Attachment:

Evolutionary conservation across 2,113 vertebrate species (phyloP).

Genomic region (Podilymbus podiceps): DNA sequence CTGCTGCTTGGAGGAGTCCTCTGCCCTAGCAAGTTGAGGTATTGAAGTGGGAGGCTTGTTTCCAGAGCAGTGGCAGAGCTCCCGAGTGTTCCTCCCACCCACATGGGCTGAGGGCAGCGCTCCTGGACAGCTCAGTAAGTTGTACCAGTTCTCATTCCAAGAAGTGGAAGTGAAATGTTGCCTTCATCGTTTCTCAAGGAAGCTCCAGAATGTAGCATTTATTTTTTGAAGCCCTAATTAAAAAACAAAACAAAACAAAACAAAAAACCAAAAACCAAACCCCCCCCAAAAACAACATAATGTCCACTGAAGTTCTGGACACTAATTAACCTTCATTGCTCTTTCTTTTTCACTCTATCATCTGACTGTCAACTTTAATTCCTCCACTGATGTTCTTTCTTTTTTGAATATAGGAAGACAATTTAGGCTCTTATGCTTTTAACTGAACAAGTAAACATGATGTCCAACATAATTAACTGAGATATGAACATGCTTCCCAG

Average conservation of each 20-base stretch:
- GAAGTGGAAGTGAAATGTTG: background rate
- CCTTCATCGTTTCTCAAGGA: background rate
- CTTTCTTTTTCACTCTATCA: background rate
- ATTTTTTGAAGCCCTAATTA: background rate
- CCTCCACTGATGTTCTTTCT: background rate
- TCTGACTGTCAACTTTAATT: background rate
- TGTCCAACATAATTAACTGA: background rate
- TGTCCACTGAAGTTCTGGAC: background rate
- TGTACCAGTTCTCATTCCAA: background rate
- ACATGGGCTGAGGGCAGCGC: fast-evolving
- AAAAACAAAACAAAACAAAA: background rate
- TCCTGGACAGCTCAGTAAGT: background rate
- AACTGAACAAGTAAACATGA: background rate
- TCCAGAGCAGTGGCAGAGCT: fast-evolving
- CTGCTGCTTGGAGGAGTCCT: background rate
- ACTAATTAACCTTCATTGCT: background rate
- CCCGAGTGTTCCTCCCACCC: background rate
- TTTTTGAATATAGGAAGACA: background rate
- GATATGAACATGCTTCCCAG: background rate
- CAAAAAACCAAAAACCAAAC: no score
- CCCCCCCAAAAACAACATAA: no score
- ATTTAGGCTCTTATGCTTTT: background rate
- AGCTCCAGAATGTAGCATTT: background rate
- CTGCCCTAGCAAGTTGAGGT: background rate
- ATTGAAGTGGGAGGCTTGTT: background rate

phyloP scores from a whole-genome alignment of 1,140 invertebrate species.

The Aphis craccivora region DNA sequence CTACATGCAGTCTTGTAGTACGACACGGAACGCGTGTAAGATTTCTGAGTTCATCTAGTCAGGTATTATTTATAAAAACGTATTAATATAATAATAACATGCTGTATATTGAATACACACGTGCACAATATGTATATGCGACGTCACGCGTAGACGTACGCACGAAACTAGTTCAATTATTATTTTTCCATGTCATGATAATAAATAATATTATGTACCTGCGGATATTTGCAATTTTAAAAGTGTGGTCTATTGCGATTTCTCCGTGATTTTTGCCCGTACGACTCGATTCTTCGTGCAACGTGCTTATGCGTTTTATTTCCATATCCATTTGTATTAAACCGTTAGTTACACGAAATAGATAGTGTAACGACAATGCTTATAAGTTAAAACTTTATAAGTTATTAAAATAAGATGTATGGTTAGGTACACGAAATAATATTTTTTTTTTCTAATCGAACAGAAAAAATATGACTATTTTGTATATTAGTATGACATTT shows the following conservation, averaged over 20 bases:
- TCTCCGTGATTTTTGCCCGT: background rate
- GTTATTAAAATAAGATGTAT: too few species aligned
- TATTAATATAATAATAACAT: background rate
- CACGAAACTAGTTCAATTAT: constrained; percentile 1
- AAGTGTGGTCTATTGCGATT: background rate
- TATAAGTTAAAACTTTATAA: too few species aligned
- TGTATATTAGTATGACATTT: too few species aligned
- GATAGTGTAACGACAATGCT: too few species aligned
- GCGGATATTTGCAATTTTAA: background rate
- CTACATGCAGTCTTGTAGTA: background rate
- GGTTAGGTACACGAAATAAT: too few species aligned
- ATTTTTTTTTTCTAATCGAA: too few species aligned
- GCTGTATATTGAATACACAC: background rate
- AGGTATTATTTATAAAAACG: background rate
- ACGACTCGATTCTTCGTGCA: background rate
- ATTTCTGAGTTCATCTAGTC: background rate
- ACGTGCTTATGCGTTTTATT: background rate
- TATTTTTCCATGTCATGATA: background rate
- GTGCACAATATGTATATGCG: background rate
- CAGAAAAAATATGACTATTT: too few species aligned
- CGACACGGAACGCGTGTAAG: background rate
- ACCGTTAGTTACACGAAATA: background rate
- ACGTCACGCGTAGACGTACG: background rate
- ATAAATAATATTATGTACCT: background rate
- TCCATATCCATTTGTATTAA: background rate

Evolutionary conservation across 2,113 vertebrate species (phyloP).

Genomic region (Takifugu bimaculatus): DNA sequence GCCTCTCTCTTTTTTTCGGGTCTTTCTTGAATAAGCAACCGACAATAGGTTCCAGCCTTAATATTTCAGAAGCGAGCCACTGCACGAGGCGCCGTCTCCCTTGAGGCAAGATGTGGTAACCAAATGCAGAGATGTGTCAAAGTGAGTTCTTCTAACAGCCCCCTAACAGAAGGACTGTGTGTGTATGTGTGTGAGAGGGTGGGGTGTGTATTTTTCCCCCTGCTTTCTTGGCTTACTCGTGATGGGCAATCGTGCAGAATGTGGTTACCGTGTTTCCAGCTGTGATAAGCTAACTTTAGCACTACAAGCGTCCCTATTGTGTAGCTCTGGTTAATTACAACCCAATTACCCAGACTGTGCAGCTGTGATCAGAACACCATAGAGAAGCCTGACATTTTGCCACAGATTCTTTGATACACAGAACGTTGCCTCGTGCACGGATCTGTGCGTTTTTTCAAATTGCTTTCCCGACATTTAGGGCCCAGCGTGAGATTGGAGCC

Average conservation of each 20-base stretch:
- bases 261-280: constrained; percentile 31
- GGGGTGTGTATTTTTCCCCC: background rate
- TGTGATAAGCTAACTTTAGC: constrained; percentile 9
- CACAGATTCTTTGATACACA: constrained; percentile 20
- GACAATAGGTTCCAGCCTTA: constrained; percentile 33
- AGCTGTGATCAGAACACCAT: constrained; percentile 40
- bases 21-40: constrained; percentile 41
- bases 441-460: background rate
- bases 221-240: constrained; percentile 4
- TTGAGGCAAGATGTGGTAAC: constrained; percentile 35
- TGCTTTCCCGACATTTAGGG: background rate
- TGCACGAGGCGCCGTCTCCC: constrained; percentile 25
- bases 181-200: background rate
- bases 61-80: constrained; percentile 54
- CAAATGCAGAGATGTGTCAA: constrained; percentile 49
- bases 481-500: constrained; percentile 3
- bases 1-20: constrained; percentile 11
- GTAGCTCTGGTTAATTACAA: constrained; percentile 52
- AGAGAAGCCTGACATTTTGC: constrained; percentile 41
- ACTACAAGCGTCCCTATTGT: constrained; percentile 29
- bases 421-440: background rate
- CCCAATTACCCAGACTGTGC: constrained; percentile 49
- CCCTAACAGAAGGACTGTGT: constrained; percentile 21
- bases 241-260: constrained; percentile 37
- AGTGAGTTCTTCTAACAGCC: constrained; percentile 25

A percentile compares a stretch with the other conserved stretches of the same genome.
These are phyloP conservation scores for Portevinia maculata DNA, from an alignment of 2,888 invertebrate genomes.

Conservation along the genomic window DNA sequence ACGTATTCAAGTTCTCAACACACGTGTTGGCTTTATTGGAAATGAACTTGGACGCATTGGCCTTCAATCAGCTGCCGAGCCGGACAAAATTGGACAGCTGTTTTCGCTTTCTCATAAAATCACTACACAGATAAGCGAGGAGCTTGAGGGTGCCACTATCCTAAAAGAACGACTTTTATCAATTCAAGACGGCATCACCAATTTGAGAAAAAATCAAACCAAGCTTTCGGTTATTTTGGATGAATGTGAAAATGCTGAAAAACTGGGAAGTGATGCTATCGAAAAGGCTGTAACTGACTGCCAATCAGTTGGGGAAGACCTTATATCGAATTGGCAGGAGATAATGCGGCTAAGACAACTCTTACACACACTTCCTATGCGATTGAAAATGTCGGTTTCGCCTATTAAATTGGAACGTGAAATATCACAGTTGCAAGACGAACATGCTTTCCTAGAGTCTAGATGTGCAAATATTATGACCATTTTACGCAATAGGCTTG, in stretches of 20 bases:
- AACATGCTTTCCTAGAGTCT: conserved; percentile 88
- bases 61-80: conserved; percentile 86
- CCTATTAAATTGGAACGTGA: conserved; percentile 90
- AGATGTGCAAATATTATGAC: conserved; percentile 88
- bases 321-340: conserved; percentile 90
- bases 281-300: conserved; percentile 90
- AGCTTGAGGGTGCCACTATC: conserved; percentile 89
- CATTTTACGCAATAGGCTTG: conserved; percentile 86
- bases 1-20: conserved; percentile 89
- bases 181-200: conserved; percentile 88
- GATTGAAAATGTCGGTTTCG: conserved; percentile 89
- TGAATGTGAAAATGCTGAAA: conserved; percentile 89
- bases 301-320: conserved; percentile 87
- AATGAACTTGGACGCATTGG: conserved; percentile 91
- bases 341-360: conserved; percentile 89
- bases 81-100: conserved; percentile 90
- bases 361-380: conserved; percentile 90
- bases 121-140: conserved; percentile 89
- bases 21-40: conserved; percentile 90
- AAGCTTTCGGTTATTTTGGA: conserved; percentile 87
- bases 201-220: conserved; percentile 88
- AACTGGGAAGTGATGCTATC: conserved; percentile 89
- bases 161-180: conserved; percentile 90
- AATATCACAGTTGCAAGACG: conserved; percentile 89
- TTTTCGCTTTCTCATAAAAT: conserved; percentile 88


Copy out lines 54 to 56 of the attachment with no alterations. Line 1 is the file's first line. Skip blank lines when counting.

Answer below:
- ATAAATAATATTATGTACCT: background rate
- TCCATATCCATTTGTATTAA: background rate

Evolutionary conservation across 2,113 vertebrate species (phyloP).